The famous motivational speaker Tony Robbins talks about the idea of getting rid of such habits as heavy drinking, drugs and so on by learning to link more pleasure to having energy and vitality than to indulging in drinking, overeating etc.

So, regardless of whether one is religious or not the key to true morality is when we learn to dwell on the benefits of parting with negative and toxic habits thereby trascending and outgrowing them rather than simply trying to put up a hard fight to stay away from things that we, deep within, crave and, secretly, like doing simply because some external authority says so and, if you are a Christian, the only way you can accept and internalize what your Creator says is wrong is by understanding why this is the case and dwelling on the benefits of acting moral.

Kailangan ba Nating Sundin ang mga Batas o ang mga Simulain?

Ayon sa karatula ang speed limit ay 50 km/h kahit malakas ang baha

Ang dahilan kung bakit bumangon sa isip ko na isulat ang post na ito ay dahil sa ngayon dito sa Roma grabe ang ulan.

Kararating ko lang sa bahay mula sa trabaho dahil napakatrapik dulot ng baha.

Habang nasa daan patungo sa bahay napansin ko na, dahil ayon sa karatula ang speed limit sa highway ay 50, karamihan ng mga driber ay nagmamaneho sa bilis na pinahihintulutan ng karatula kahit may baha at dapat sana mas mabagal sila ng kaunti.

Hindi naman nakasulat sa karatula na iba ang speed limit kapag may baha, 50 pa rin ito. Ngunit, sa palagay ko at least, sa ganitong situwasyon, mas mabuti magmaneho nang mas mabagal at sundin ang isang mas malawak na simulain (tulad halimbawa ang simulain na ang buhay ay sagrado….o “mahalaga” kung hindi ninyo gusto ang salitang “sagrado”) kaysa sa espesipikong batas o alintuntunin na nagpapahintulot na panatilihin ang bilis ng 50 kahit ano ang panahon, rain or shine.

Ang napansin ko sa Pilipinas (at dito rin) ay na ang mga driber ay masunurin sa batas sa trapik tangi lang kung may karatula at may buwaya na kumukontrol kung sinusunod ng mga tao ang karatula.

Sa maraming bansa ng Hilagang Europa (at sa Hilagang Italya din) maingat ang mga driber, may karatula man o wala, may buwaya man o wala, dahil ang karamihan ng mga tao ay hindi basta pinapatnubayan ng mga batas kundi pinapatnubayan sila ng mas malawak na simulain na mahalaga ang disiplina para magkaroon ng isang organisado at maayos na lipunan at alam nila na ang ako muna na saloobin ay hindi nagdudulot ng magandang resulta.

Ang isa pang simulain na kapit sa tiwasay na pagmamaneho ay “ibigin ang iyong kapwa gaya ng iyong sarili“.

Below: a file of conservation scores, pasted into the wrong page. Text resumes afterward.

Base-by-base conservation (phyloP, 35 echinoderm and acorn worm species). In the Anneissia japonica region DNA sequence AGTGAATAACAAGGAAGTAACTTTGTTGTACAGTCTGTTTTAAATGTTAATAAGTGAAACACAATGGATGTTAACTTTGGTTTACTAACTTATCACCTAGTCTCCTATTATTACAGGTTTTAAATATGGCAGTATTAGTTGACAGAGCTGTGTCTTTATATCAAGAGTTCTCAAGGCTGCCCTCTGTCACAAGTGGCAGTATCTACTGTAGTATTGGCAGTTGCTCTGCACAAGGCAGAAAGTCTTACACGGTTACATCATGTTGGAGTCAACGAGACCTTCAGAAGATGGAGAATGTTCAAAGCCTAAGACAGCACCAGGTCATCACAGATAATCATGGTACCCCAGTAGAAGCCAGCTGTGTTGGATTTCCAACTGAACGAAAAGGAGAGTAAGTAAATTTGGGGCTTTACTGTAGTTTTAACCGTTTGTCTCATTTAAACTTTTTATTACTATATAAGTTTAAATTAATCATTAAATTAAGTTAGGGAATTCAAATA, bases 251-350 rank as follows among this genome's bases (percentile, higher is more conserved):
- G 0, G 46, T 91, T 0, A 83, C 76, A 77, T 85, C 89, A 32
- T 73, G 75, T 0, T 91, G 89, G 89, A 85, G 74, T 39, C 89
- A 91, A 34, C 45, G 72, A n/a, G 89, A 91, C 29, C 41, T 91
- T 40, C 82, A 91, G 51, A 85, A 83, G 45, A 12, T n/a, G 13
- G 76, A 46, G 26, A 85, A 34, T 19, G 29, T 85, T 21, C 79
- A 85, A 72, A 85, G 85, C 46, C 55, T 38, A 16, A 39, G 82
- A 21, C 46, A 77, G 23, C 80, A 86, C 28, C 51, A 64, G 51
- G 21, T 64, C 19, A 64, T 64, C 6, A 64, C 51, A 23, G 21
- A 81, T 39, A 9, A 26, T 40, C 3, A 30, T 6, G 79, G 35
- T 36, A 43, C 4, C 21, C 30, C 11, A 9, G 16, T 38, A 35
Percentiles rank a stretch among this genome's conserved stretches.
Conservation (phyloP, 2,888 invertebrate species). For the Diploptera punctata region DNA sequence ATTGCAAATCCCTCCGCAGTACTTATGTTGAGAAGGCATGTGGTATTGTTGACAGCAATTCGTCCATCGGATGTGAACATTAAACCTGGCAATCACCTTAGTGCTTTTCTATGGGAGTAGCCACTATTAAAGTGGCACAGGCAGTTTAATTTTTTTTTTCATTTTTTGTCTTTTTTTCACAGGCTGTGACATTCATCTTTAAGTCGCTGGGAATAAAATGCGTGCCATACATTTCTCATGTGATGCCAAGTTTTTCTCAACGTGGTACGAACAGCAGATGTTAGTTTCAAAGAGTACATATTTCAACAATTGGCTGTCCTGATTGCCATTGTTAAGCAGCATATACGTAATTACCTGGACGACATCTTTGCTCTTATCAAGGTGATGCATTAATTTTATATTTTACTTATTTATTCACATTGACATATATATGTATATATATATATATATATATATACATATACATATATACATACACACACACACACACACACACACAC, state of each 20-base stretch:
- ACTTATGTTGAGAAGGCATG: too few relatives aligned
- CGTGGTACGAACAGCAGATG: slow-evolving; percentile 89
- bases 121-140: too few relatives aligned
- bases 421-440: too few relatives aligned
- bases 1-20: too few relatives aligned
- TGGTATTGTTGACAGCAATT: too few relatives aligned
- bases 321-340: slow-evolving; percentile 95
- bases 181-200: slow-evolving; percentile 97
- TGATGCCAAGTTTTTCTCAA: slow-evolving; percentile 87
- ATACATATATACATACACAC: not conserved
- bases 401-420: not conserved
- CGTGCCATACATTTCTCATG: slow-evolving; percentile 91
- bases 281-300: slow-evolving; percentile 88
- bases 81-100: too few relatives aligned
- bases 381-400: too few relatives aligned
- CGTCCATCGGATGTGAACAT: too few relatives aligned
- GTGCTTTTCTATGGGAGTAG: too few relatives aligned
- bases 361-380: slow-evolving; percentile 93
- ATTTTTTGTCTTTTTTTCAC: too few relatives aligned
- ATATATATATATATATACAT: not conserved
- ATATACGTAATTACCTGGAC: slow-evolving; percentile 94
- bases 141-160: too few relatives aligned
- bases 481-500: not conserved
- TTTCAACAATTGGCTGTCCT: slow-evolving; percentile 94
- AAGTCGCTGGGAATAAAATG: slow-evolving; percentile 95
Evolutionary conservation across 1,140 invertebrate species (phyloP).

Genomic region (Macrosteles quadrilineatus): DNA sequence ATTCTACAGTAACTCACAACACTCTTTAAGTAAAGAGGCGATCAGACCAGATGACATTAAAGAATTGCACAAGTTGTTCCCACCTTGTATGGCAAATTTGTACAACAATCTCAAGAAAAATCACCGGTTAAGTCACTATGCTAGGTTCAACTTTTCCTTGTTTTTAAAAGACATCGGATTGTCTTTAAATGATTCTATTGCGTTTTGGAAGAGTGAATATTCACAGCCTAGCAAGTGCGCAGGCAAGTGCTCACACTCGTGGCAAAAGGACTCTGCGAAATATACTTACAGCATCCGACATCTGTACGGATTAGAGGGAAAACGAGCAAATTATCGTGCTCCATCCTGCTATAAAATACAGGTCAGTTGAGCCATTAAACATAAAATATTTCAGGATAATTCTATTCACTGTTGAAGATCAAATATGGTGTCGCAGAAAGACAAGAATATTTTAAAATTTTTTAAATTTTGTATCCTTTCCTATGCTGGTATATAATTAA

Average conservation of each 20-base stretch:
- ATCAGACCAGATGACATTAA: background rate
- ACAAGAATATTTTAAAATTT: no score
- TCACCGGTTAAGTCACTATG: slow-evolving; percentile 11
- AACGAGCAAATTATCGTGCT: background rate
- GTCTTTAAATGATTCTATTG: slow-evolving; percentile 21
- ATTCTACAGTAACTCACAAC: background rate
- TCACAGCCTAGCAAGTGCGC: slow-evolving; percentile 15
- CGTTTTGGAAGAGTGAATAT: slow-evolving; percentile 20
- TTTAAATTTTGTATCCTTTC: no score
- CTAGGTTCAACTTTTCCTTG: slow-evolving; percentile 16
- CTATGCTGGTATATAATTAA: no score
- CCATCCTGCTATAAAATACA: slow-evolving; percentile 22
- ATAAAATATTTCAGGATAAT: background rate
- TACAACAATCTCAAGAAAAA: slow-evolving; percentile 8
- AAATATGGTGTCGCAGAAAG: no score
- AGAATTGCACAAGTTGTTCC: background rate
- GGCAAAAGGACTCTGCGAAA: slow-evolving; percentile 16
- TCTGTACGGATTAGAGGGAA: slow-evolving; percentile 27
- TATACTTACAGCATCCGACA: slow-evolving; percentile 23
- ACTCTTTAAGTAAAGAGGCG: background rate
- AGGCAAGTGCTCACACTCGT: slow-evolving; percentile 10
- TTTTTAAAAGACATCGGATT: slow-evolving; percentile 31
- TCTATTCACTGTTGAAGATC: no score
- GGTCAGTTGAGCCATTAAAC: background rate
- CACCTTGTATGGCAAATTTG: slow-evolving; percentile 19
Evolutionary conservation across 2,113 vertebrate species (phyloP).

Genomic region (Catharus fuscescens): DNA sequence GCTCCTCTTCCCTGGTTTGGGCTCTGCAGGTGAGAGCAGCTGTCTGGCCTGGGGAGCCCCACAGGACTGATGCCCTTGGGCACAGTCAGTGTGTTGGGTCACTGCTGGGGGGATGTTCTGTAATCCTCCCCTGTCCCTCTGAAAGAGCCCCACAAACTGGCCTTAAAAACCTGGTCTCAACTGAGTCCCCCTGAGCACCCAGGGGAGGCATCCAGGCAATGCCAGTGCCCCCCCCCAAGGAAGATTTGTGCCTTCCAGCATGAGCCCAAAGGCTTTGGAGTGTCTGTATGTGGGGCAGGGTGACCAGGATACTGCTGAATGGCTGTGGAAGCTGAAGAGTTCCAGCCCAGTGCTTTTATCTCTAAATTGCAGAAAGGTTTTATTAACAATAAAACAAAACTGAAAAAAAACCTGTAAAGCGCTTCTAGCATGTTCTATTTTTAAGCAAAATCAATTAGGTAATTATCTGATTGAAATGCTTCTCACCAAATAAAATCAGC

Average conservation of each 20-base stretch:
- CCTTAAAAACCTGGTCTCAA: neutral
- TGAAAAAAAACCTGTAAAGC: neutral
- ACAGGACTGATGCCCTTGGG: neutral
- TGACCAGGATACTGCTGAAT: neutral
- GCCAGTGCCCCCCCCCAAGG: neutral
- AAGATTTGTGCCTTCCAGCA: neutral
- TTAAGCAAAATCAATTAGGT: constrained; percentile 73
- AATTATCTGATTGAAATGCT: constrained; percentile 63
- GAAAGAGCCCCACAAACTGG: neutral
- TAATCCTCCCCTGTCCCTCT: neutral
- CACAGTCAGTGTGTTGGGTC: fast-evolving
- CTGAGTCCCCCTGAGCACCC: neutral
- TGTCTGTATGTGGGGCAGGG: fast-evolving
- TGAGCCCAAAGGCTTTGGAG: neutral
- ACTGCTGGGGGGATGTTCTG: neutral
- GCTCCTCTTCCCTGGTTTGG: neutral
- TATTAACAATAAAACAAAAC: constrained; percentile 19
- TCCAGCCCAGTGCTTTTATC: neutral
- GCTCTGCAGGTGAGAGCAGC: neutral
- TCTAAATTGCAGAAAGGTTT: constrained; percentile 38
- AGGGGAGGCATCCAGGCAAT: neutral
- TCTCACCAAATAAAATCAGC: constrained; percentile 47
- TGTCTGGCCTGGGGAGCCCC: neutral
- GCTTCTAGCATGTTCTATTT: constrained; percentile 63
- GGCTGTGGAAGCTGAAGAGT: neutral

Karamihan ng mga Pilipino ay mga relihyosong tao at, at least sa teorya, dapat na pamilyar sa simulaing ito.

Kung iniibig ng isa kapwa ang kapwa at ang sarili, may karatula man o wala, may buwaya man o wala, may batas man o wala, kung maliwanag ang mas malawak na simulain, mag-iingat pa rin siya.

Bilang asawa ng isang Pilipina napansin ko na sa karamihan ng mga situwasyon mukhang mas gusto ng mga Pilipino ang espesipikong batas o listahan ng kung ano ang dapat o ‘di dapat, pwede o ‘di pwede sa halip na sundin ang mas malawak na mga simulain na sana magiging sanhi na alam ng mga tao sa awtomatikong paraan kung paano kumilos sa bawat situwasyon.

Sa palagay ko mas may-gulang ang tao na alam kung ano ang dapat niyang gawin sa bawat situwasyon sa awtomatikong paraan, may alintuntunin man o wala, may espesipikong batas o wala at ang paraan para abutin ang antas ng pagkamay-gulang na ito ay ang pagsunod sa mga malawak na mga simulain sa halip na isang mahabang listahan ng dapat o’di dapat at pwede o ‘di pwede…

Talaga bang Bahala-na si Bathala?

Una sa lahat nais kong sabihin na ang blog ko ay hindi upang ipakipag-usap ang tungkol kay Bathala.

Ang totoong pokus ko dito ay kung paano magkaroon ng isang matagumpay na relasyon sa pagitan ng isang Foreigner at isang Pilipina.

Ngunit interesado ako sa kung papaano nangangatuwiran ang mga Pilipino dahil Pilipina ang asawa ko at nabubuhay ako araw-araw kasama ng Pinoy mentality, kaya gusto ko rin i-share ang aking personal na pananaw tungkol sa kasabihang Bahala-na si Bathala.

Una sa lahat kailangang liwanagin kung sino ang Bathala na tinutukoy sa pananalitang ito dahil, kung, halimbawa, ang Bathalang iyon ay ang Krystianong Bathala ang alam ko ay na maraming ibinibigay na babala ang Bathalang iyon.

Ngayon, kung sa kabila ng mga babala ni Bathala ay binabale-wala ng tao ang babala ni Bathala, nagiging medyo maling akala na bahala si Bathala sa masamang resulta na idinudulot ng pagwawalang-bahala ng tao sa mga babala ni Bathala.

Isang halimbawa lang: ang alam ko ay na si Bathala ay nagbibigay ng babala tungkol sa labis ng pag-iinom ng alak. Syempre naman hindi ko sinasabi na binabale-wala ng mga Pilipino iyon dahil alam ko mabuti na hindi naman marami ang iniinom ng mga Pilipino kundi kaunti-container lang… inuulit ko lang…..

Pero kung sakali ang ilan sa kabila ng babala ni Bathala tungkol sa labis ng konsumo ng alak ay binabale-wala nila ang ganitong babala makatuwiran bang asahan nila na bahala-na si Bathala?

Kaya ang punto ko ay na kung talagang bahala-na si Bathala sa bawat situwasyon wala sanang ibinibigay na babala si Bathala ‘di ba?

Kaunting personal reflection bilang pampatunaw……

Ang isang babala ni Bathala